Dr Mataix Ferrándiz is currently Core Fellow at the Helsinki Collegium for Advanced Studies (HCAS). She defended her PhD in Roman law in 2014 (University of Alicante and Facolta di giurisprudenza Palermo) concerning criminal liability for shipwrecking. She has just completed a second PhD in archaeology at the Universities of Southampton and Lyon 2 concerning the epigraphy of merchandise. Her research interests are in Roman law, and especially with a commercial and maritime focus. Moreover, her work also examines the ways in which the material of inscribed artefacts provides information regarding their use as objects of communication. The materiality of the epigraphy of merchandise is set against the background of Roman law shifting the focus from traditional linguistic analysis to the means by which inscribed texts were created, shaped, and used as commercial tools in the different regions of the Mediterranean.

Sanne Taekema (Erasmus University Rotterdam), ‘Exploring the concept of interlegality: From local to transnational legal orders’ (6 June 2018)

Wednesday, 6 June 2018, from 2 pm to 4 pm, Porthania P545 (Faculty room).

A generally recognized feature of the modern legal world is the existence of multiple bodies of law, which co-exist, interact and conflict in various ways. The concept of interlegality generates a specific perspective on this phenomenon, seeing it as a process of mixing elements of different legal orders to create a new legal order. Speaking of interlegality then leads to a consideration of different legal orders between which linkages appear. In this paper, the main question is how to understand the concept of ‘legal order’ in light of interlegality.

Interlegality is used as an analytical tool by socio-legal scholars, especially in legal anthopology. The term also appears in transnational legal theory. However, these uses of interlegality seem to presuppose different notions of legal order. In this paper, a view of legal order as a system is contrasted with legal order as an interactional practice. An argument is made that the plurality and tension highlighted by interlegality are problematic in a systemic view of legal order, and can be accounted for in an interactional  view. However, taking the interactional view to its limits may lead to a collapse of the notion of order altogether. This paper considers how an interactional view may incorporate elements of systemic order in order to do justice to interlegality in local and transnational contexts. Examples will be discussed in which the local and the transnational touch, such as the impact of human rights law on city governance and local support for transnational regulatory schemes.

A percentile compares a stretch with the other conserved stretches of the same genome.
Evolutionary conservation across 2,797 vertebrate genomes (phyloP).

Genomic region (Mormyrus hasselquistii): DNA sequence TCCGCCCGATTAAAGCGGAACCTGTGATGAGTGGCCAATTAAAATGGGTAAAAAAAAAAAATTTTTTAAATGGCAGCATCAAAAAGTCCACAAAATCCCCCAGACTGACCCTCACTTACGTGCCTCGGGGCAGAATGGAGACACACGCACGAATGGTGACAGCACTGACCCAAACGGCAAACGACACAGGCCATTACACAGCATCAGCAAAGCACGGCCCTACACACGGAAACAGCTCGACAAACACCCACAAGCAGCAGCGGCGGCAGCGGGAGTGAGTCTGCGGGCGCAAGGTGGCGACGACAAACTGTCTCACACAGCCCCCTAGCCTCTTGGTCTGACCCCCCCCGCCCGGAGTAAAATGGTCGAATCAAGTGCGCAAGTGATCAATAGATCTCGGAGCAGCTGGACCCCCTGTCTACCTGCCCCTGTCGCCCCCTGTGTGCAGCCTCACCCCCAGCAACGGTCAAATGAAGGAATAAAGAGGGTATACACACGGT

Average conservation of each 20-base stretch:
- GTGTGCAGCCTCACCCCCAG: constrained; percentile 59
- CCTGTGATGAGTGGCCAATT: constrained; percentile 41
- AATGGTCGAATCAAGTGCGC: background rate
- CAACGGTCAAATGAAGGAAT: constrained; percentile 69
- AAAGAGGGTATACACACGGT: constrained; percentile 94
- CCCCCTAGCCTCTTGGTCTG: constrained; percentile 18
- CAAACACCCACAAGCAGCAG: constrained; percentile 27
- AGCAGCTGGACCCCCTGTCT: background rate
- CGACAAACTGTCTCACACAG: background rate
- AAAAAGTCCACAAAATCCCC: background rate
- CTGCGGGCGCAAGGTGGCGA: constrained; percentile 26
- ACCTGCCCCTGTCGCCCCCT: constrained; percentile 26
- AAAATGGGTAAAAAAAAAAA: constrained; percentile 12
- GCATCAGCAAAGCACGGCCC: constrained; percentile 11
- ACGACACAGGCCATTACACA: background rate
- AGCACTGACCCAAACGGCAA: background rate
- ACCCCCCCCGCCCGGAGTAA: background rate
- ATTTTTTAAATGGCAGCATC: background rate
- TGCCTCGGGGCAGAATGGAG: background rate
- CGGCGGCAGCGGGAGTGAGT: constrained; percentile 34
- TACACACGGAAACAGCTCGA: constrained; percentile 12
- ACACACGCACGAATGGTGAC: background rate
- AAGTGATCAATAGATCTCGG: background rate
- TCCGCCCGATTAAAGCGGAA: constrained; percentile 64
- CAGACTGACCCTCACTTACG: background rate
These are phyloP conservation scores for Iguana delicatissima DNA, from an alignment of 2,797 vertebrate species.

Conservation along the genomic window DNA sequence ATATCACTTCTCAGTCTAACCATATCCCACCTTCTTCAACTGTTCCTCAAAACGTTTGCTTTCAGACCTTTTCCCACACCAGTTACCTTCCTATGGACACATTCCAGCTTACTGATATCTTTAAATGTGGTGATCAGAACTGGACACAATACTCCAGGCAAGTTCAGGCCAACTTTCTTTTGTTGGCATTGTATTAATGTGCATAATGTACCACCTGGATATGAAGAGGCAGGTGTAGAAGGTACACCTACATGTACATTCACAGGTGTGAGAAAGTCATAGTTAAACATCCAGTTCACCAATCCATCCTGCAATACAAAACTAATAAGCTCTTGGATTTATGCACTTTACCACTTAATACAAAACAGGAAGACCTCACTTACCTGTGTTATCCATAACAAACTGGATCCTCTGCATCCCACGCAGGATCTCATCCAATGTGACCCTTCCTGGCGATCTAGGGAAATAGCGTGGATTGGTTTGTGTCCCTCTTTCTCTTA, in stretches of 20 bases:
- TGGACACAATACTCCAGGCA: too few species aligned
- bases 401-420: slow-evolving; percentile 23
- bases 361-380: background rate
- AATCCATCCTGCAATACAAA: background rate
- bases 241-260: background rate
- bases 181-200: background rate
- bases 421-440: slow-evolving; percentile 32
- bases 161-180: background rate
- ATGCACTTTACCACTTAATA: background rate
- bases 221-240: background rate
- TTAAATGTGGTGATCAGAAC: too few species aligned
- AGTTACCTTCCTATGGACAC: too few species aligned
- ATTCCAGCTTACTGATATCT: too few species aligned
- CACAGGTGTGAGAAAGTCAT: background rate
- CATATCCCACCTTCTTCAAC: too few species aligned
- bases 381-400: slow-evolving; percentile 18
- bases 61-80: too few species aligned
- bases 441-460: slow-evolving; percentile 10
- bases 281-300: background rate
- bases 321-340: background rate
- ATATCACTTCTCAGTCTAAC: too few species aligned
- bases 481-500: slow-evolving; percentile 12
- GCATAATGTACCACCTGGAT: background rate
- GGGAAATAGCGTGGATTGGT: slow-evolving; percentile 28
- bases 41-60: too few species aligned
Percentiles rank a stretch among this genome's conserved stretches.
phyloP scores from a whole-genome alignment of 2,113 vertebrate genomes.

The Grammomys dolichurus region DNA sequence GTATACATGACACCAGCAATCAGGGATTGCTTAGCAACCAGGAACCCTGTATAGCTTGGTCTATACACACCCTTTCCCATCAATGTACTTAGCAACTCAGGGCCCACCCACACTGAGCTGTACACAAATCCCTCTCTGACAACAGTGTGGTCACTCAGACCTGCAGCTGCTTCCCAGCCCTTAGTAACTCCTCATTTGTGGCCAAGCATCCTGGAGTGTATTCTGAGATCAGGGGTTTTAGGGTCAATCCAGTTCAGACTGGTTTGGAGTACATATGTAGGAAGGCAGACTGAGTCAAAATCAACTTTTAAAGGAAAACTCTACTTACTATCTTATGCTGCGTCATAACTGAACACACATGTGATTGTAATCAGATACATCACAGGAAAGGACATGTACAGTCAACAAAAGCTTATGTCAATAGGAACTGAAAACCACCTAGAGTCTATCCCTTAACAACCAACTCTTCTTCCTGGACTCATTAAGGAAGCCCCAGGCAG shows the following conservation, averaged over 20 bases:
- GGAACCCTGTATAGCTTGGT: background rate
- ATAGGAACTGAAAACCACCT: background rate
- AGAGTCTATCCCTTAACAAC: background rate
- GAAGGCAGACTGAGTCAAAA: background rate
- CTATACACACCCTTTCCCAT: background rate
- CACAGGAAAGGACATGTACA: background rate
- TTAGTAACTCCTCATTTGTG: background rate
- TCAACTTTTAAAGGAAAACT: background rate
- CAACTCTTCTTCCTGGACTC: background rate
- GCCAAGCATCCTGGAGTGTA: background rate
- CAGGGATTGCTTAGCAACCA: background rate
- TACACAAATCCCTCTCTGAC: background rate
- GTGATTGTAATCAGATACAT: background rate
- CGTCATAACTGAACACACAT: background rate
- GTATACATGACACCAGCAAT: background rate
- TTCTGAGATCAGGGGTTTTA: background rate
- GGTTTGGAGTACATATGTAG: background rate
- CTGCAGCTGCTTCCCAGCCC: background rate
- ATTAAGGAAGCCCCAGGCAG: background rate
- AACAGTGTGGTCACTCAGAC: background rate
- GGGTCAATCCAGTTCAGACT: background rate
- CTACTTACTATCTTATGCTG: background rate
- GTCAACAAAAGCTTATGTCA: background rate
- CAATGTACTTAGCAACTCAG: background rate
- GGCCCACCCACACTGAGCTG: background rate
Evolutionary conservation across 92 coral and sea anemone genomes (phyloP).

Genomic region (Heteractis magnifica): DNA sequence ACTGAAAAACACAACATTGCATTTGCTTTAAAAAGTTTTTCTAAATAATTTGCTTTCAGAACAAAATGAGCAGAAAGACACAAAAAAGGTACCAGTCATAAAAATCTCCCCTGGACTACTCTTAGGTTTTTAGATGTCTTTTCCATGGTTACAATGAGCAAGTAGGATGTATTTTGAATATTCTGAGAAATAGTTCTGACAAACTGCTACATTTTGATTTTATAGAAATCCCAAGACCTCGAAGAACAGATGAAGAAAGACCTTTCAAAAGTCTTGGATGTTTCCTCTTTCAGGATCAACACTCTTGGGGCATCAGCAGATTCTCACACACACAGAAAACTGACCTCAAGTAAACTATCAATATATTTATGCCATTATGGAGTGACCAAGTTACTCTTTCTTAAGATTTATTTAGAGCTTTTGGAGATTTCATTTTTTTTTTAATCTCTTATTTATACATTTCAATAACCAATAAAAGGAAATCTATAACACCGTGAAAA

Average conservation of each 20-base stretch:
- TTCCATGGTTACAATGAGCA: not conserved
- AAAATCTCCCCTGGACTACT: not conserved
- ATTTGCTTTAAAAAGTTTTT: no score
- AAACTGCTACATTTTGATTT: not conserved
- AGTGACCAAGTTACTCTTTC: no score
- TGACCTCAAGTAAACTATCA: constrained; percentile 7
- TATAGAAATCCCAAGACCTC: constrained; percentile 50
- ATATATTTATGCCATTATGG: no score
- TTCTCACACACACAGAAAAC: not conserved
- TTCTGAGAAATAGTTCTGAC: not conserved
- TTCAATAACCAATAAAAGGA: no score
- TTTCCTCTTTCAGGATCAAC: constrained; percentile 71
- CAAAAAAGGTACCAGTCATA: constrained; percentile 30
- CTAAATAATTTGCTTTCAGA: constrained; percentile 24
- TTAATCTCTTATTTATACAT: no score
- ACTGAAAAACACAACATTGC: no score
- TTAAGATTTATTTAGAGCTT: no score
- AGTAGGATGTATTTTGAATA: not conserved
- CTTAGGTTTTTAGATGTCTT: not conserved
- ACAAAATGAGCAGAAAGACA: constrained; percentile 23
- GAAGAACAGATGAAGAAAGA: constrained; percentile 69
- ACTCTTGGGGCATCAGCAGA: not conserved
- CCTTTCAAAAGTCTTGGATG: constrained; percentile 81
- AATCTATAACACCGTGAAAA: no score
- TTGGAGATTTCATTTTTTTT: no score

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Sanne Taekema is Professor of Jurisprudence at the Department of Sociology, Theory and Methodology, Erasmus School of Law. Her research addresses various themes in legal philosophy and methodology, including the rule of law, especially in a transnational context, general issues of legal theory, particularly the role of values in jurisprudence and legal pragmatism, methodology of legal and interdisciplinary research, and law and literature. She is Director of the research programme Rethinking the Rule of Law in an Era of Globalisation, Privatisation and Multiculturalisation and leads the research project Integrating Normative and Functional Approaches to the Rule of Law and Human Rights (INFAR). She is one of the editors-in-chief of the journal Law and Method. She has published widely on theoretical and socio-legal issues, including two edited collections Facts and Norms in Law. Interdisciplinary Reflections on Legal Method (Edward Elgar, 2016; co-edited with B. van Klink & W.H.J. de Been) and Law and Method. On Interdisciplinary Research into Law (Mohr Siebeck, 2011; co-edited with B. van Klink).

Fabrizio Esposito (EUI), ‘The case for a collaboration between law and economics: Minimalism, consumer welfare and fairness in EU antitrust and consumer law’ (24 April 2018)

Tuesday, 24 April 2018, from 2pm to 4 pm, Porthania P673 (6th floor).

“Market relations ought to be fair or efficient?”. This short question encapsulates the core of the conceptual disconnect between legal and economic research. The tensions between the two disciplines ultimately rest of the divergent answers to this question. This research shows that this sempiternal disagreement rests on a false assumption, namely that fairness and market efficiency are necessarily different concepts. A different account is possible. An efficient allocation of resources maximises consumer welfare, and not total welfare. Moreover, an efficient allocation of resources ensures the equality between the performances of the contractual parties and therefore the fairness of market relation. Accordingly, a fair market allocation is efficient and an efficient market allocation is fair.